I am FREE of ETSY! Here’s why you should be, too…
I am so glad to be free of Etsy!
I know. Sounds strange, right? I’ve sold on there since January of 2007. I had almost 1,000 sales just in my art shop alone. At one point, I managed three Etsy shops, started an Etsy team, and was a huge “street team” proponent of the site in its early days.
I watched one drama unfold after another–serious issues that affected the lives and businesses of serious sellers, but I hung in there. You see, I had put all of the proverbial eggs in a single basket. In the beginning, after all, it was easy to sell and be seen on Etsy.
In 2012, I closed my Etsy shop for good. It was a long decision. Felt rather like breaking up. Etsy has grown in a different direction, heaped on more dubious “things.” My own focus has moved away from commercial art anyway. I’m glad the change came at a time when Etsy’s unscrupulous business practices continued to chase more away.
But, here’s the final, important point I want to make.
If you are an artist or craftsperson who sells through Etsy, consider this deeply:
One of my final reasons for closing my shop was that I realized that the many wonderful things I had bought over there had become, in my head, “from Etsy.” After closing my account, I realized I’d never find some of those artists again. I had forgotten their names, maybe never knew them to begin with.
I had conflated their identity and creativity with “Etsy” and the ease of finding them in my favorites. Which means, essentially, all the years they spent trying to get traffic, trying to brand their shops had been spent supporting only the concept of the venue. If they had been building their OWN retail website, I’d be going to their front door right now to buy more.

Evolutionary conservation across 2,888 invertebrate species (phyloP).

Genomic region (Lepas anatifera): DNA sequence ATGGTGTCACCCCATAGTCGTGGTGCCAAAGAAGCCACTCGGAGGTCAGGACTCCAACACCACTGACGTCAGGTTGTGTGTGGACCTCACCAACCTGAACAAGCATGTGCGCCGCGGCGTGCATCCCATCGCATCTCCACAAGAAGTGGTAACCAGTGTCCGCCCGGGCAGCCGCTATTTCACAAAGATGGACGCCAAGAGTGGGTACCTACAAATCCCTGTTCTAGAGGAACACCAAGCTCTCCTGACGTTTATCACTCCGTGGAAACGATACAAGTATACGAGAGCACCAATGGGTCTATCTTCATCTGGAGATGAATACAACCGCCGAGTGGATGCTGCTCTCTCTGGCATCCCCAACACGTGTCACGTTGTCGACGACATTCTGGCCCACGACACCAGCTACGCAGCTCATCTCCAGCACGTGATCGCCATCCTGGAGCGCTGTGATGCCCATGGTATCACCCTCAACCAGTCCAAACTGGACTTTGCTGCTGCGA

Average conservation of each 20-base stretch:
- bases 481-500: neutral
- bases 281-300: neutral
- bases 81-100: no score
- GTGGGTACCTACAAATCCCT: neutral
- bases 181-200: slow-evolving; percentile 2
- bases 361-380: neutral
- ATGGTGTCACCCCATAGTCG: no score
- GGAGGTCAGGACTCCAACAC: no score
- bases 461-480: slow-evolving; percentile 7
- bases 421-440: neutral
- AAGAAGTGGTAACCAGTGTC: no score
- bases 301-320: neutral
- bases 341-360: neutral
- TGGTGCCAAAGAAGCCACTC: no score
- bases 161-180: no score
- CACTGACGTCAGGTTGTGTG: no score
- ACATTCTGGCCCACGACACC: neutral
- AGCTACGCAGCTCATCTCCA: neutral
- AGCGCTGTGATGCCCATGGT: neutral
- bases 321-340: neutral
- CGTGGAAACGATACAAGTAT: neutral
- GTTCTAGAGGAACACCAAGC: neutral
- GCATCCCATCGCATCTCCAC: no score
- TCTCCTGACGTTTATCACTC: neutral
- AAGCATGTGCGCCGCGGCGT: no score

I’ve asked people where they’ve purchased a certain pair of earrings or shirt. The answer is, invariably, “Etsy.” Not “Designs by Lisa” or “Art by John Doe.” They answer: Etsy.
So, if I wanted a pair of Lisa’s earrings, I’d have no way of finding HER and HER workmanship. I’d have to wade through her competitors, maybe find her by accident. I am not going to HER shop, but to a venue.
If you have not considered moving your business to its own retail storefront, you really should. There are many, like me, who finally reached their last straw with Etsy’s behavior and crooked policies and walked away. I will not be shopping there again. So, if you’re only on Etsy, you’re missing out on sales from thousands who feel the same.
Food for thought, at least.
Build YOUR brand, not theirs.